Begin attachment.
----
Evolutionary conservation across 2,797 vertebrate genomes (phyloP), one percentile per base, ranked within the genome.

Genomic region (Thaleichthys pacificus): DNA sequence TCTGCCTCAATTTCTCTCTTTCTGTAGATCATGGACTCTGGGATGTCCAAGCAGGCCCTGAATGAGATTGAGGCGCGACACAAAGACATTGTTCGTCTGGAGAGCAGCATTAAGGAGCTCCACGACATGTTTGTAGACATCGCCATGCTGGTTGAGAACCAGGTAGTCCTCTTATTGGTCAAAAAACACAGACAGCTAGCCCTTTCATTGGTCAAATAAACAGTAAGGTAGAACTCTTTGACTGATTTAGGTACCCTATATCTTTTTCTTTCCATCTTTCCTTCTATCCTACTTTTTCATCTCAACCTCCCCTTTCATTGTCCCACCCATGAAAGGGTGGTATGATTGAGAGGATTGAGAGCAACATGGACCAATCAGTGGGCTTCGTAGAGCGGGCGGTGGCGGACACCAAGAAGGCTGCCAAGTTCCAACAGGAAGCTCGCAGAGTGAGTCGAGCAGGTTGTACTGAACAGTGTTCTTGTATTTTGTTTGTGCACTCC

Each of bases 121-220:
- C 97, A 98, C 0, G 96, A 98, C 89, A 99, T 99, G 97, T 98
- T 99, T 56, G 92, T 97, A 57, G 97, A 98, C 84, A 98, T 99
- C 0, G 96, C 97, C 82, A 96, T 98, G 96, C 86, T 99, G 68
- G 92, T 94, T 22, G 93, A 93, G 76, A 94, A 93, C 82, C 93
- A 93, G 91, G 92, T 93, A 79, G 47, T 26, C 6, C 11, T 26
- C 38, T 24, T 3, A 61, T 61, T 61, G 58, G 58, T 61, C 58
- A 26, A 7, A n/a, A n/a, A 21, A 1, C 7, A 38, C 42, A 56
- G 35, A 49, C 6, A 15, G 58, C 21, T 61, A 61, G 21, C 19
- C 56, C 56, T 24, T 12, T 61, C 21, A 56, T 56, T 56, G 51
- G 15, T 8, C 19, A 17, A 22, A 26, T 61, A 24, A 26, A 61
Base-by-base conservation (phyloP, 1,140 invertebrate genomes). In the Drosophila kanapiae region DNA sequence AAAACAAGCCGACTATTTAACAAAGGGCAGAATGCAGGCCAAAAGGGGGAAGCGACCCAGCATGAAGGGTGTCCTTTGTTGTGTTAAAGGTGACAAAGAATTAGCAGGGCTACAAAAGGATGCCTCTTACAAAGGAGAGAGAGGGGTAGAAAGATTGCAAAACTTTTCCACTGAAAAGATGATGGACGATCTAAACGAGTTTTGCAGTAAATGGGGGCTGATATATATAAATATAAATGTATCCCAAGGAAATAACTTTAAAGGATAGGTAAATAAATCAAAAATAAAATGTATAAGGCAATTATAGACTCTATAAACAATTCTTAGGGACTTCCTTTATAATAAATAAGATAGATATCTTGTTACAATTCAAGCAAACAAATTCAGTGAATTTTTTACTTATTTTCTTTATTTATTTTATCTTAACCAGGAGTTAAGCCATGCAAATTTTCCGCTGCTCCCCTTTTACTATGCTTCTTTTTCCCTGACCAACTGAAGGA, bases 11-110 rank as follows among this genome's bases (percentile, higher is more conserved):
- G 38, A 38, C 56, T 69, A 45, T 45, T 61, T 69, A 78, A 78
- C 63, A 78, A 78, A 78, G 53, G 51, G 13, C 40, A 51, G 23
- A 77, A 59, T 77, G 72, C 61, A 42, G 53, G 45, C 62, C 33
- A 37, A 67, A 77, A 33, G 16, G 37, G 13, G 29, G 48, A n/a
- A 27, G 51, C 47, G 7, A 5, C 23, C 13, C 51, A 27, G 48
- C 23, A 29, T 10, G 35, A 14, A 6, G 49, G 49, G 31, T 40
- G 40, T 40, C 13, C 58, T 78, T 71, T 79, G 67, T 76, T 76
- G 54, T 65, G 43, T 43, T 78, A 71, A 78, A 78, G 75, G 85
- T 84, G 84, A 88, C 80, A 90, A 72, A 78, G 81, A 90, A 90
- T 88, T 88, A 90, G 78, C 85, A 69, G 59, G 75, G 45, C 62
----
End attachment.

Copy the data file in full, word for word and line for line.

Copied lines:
Evolutionary conservation across 2,797 vertebrate genomes (phyloP), one percentile per base, ranked within the genome.

Genomic region (Thaleichthys pacificus): DNA sequence TCTGCCTCAATTTCTCTCTTTCTGTAGATCATGGACTCTGGGATGTCCAAGCAGGCCCTGAATGAGATTGAGGCGCGACACAAAGACATTGTTCGTCTGGAGAGCAGCATTAAGGAGCTCCACGACATGTTTGTAGACATCGCCATGCTGGTTGAGAACCAGGTAGTCCTCTTATTGGTCAAAAAACACAGACAGCTAGCCCTTTCATTGGTCAAATAAACAGTAAGGTAGAACTCTTTGACTGATTTAGGTACCCTATATCTTTTTCTTTCCATCTTTCCTTCTATCCTACTTTTTCATCTCAACCTCCCCTTTCATTGTCCCACCCATGAAAGGGTGGTATGATTGAGAGGATTGAGAGCAACATGGACCAATCAGTGGGCTTCGTAGAGCGGGCGGTGGCGGACACCAAGAAGGCTGCCAAGTTCCAACAGGAAGCTCGCAGAGTGAGTCGAGCAGGTTGTACTGAACAGTGTTCTTGTATTTTGTTTGTGCACTCC

Each of bases 121-220:
- C 97, A 98, C 0, G 96, A 98, C 89, A 99, T 99, G 97, T 98
- T 99, T 56, G 92, T 97, A 57, G 97, A 98, C 84, A 98, T 99
- C 0, G 96, C 97, C 82, A 96, T 98, G 96, C 86, T 99, G 68
- G 92, T 94, T 22, G 93, A 93, G 76, A 94, A 93, C 82, C 93
- A 93, G 91, G 92, T 93, A 79, G 47, T 26, C 6, C 11, T 26
- C 38, T 24, T 3, A 61, T 61, T 61, G 58, G 58, T 61, C 58
- A 26, A 7, A n/a, A n/a, A 21, A 1, C 7, A 38, C 42, A 56
- G 35, A 49, C 6, A 15, G 58, C 21, T 61, A 61, G 21, C 19
- C 56, C 56, T 24, T 12, T 61, C 21, A 56, T 56, T 56, G 51
- G 15, T 8, C 19, A 17, A 22, A 26, T 61, A 24, A 26, A 61
Base-by-base conservation (phyloP, 1,140 invertebrate genomes). In the Drosophila kanapiae region DNA sequence AAAACAAGCCGACTATTTAACAAAGGGCAGAATGCAGGCCAAAAGGGGGAAGCGACCCAGCATGAAGGGTGTCCTTTGTTGTGTTAAAGGTGACAAAGAATTAGCAGGGCTACAAAAGGATGCCTCTTACAAAGGAGAGAGAGGGGTAGAAAGATTGCAAAACTTTTCCACTGAAAAGATGATGGACGATCTAAACGAGTTTTGCAGTAAATGGGGGCTGATATATATAAATATAAATGTATCCCAAGGAAATAACTTTAAAGGATAGGTAAATAAATCAAAAATAAAATGTATAAGGCAATTATAGACTCTATAAACAATTCTTAGGGACTTCCTTTATAATAAATAAGATAGATATCTTGTTACAATTCAAGCAAACAAATTCAGTGAATTTTTTACTTATTTTCTTTATTTATTTTATCTTAACCAGGAGTTAAGCCATGCAAATTTTCCGCTGCTCCCCTTTTACTATGCTTCTTTTTCCCTGACCAACTGAAGGA, bases 11-110 rank as follows among this genome's bases (percentile, higher is more conserved):
- G 38, A 38, C 56, T 69, A 45, T 45, T 61, T 69, A 78, A 78
- C 63, A 78, A 78, A 78, G 53, G 51, G 13, C 40, A 51, G 23
- A 77, A 59, T 77, G 72, C 61, A 42, G 53, G 45, C 62, C 33
- A 37, A 67, A 77, A 33, G 16, G 37, G 13, G 29, G 48, A n/a
- A 27, G 51, C 47, G 7, A 5, C 23, C 13, C 51, A 27, G 48
- C 23, A 29, T 10, G 35, A 14, A 6, G 49, G 49, G 31, T 40
- G 40, T 40, C 13, C 58, T 78, T 71, T 79, G 67, T 76, T 76
- G 54, T 65, G 43, T 43, T 78, A 71, A 78, A 78, G 75, G 85
- T 84, G 84, A 88, C 80, A 90, A 72, A 78, G 81, A 90, A 90
- T 88, T 88, A 90, G 78, C 85, A 69, G 59, G 75, G 45, C 62